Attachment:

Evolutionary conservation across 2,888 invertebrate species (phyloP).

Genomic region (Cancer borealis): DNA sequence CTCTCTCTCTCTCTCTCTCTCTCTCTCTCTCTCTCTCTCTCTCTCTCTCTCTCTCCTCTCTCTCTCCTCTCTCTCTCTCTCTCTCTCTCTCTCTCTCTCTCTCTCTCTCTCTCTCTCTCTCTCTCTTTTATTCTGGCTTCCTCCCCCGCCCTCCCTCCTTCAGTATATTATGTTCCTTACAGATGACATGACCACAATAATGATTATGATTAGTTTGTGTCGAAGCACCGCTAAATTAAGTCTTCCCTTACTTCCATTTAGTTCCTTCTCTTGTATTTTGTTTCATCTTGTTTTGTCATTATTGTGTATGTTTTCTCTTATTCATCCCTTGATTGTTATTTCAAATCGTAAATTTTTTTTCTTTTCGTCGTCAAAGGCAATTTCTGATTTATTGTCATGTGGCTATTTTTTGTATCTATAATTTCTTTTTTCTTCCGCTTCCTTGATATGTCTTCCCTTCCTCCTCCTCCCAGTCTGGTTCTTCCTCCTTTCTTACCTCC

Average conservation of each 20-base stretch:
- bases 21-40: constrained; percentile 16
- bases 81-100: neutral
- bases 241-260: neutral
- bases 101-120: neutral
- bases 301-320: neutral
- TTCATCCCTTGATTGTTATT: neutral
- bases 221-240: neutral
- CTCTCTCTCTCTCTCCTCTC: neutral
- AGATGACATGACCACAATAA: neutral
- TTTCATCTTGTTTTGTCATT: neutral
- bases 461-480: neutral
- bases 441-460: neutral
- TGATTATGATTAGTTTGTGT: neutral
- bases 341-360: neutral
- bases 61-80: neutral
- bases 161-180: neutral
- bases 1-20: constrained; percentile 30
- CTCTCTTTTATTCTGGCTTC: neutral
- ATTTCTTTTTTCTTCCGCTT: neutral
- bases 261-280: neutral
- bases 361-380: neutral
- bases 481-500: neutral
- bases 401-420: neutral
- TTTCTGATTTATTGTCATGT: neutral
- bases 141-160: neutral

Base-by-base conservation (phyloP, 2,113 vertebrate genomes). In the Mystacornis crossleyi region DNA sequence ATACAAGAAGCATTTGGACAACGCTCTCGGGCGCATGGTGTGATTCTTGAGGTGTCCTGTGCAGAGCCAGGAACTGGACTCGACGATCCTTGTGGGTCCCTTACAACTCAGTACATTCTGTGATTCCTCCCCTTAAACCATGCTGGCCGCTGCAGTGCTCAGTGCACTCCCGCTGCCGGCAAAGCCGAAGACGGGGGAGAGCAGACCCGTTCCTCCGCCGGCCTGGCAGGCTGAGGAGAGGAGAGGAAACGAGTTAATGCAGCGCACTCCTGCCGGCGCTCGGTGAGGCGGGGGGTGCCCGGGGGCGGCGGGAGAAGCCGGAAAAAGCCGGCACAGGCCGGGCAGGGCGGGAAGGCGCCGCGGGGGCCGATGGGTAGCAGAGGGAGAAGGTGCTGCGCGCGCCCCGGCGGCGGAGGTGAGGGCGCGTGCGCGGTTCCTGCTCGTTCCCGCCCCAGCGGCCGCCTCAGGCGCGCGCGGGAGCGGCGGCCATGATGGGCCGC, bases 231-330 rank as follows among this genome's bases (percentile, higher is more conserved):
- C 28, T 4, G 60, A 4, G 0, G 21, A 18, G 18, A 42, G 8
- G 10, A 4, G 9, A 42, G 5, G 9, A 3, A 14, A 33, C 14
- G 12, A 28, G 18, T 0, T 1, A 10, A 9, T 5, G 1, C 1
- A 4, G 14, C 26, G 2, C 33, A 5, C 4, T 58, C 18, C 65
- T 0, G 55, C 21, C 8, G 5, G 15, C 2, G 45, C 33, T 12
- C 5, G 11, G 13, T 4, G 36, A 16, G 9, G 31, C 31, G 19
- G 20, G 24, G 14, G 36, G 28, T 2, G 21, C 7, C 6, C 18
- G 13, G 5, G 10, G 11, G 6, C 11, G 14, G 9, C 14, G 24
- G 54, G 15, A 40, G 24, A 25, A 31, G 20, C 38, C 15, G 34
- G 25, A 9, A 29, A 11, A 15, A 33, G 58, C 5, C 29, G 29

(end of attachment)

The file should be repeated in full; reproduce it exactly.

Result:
Evolutionary conservation across 2,888 invertebrate species (phyloP).

Genomic region (Cancer borealis): DNA sequence CTCTCTCTCTCTCTCTCTCTCTCTCTCTCTCTCTCTCTCTCTCTCTCTCTCTCTCCTCTCTCTCTCCTCTCTCTCTCTCTCTCTCTCTCTCTCTCTCTCTCTCTCTCTCTCTCTCTCTCTCTCTCTTTTATTCTGGCTTCCTCCCCCGCCCTCCCTCCTTCAGTATATTATGTTCCTTACAGATGACATGACCACAATAATGATTATGATTAGTTTGTGTCGAAGCACCGCTAAATTAAGTCTTCCCTTACTTCCATTTAGTTCCTTCTCTTGTATTTTGTTTCATCTTGTTTTGTCATTATTGTGTATGTTTTCTCTTATTCATCCCTTGATTGTTATTTCAAATCGTAAATTTTTTTTCTTTTCGTCGTCAAAGGCAATTTCTGATTTATTGTCATGTGGCTATTTTTTGTATCTATAATTTCTTTTTTCTTCCGCTTCCTTGATATGTCTTCCCTTCCTCCTCCTCCCAGTCTGGTTCTTCCTCCTTTCTTACCTCC

Average conservation of each 20-base stretch:
- bases 21-40: constrained; percentile 16
- bases 81-100: neutral
- bases 241-260: neutral
- bases 101-120: neutral
- bases 301-320: neutral
- TTCATCCCTTGATTGTTATT: neutral
- bases 221-240: neutral
- CTCTCTCTCTCTCTCCTCTC: neutral
- AGATGACATGACCACAATAA: neutral
- TTTCATCTTGTTTTGTCATT: neutral
- bases 461-480: neutral
- bases 441-460: neutral
- TGATTATGATTAGTTTGTGT: neutral
- bases 341-360: neutral
- bases 61-80: neutral
- bases 161-180: neutral
- bases 1-20: constrained; percentile 30
- CTCTCTTTTATTCTGGCTTC: neutral
- ATTTCTTTTTTCTTCCGCTT: neutral
- bases 261-280: neutral
- bases 361-380: neutral
- bases 481-500: neutral
- bases 401-420: neutral
- TTTCTGATTTATTGTCATGT: neutral
- bases 141-160: neutral

Base-by-base conservation (phyloP, 2,113 vertebrate genomes). In the Mystacornis crossleyi region DNA sequence ATACAAGAAGCATTTGGACAACGCTCTCGGGCGCATGGTGTGATTCTTGAGGTGTCCTGTGCAGAGCCAGGAACTGGACTCGACGATCCTTGTGGGTCCCTTACAACTCAGTACATTCTGTGATTCCTCCCCTTAAACCATGCTGGCCGCTGCAGTGCTCAGTGCACTCCCGCTGCCGGCAAAGCCGAAGACGGGGGAGAGCAGACCCGTTCCTCCGCCGGCCTGGCAGGCTGAGGAGAGGAGAGGAAACGAGTTAATGCAGCGCACTCCTGCCGGCGCTCGGTGAGGCGGGGGGTGCCCGGGGGCGGCGGGAGAAGCCGGAAAAAGCCGGCACAGGCCGGGCAGGGCGGGAAGGCGCCGCGGGGGCCGATGGGTAGCAGAGGGAGAAGGTGCTGCGCGCGCCCCGGCGGCGGAGGTGAGGGCGCGTGCGCGGTTCCTGCTCGTTCCCGCCCCAGCGGCCGCCTCAGGCGCGCGCGGGAGCGGCGGCCATGATGGGCCGC, bases 231-330 rank as follows among this genome's bases (percentile, higher is more conserved):
- C 28, T 4, G 60, A 4, G 0, G 21, A 18, G 18, A 42, G 8
- G 10, A 4, G 9, A 42, G 5, G 9, A 3, A 14, A 33, C 14
- G 12, A 28, G 18, T 0, T 1, A 10, A 9, T 5, G 1, C 1
- A 4, G 14, C 26, G 2, C 33, A 5, C 4, T 58, C 18, C 65
- T 0, G 55, C 21, C 8, G 5, G 15, C 2, G 45, C 33, T 12
- C 5, G 11, G 13, T 4, G 36, A 16, G 9, G 31, C 31, G 19
- G 20, G 24, G 14, G 36, G 28, T 2, G 21, C 7, C 6, C 18
- G 13, G 5, G 10, G 11, G 6, C 11, G 14, G 9, C 14, G 24
- G 54, G 15, A 40, G 24, A 25, A 31, G 20, C 38, C 15, G 34
- G 25, A 9, A 29, A 11, A 15, A 33, G 58, C 5, C 29, G 29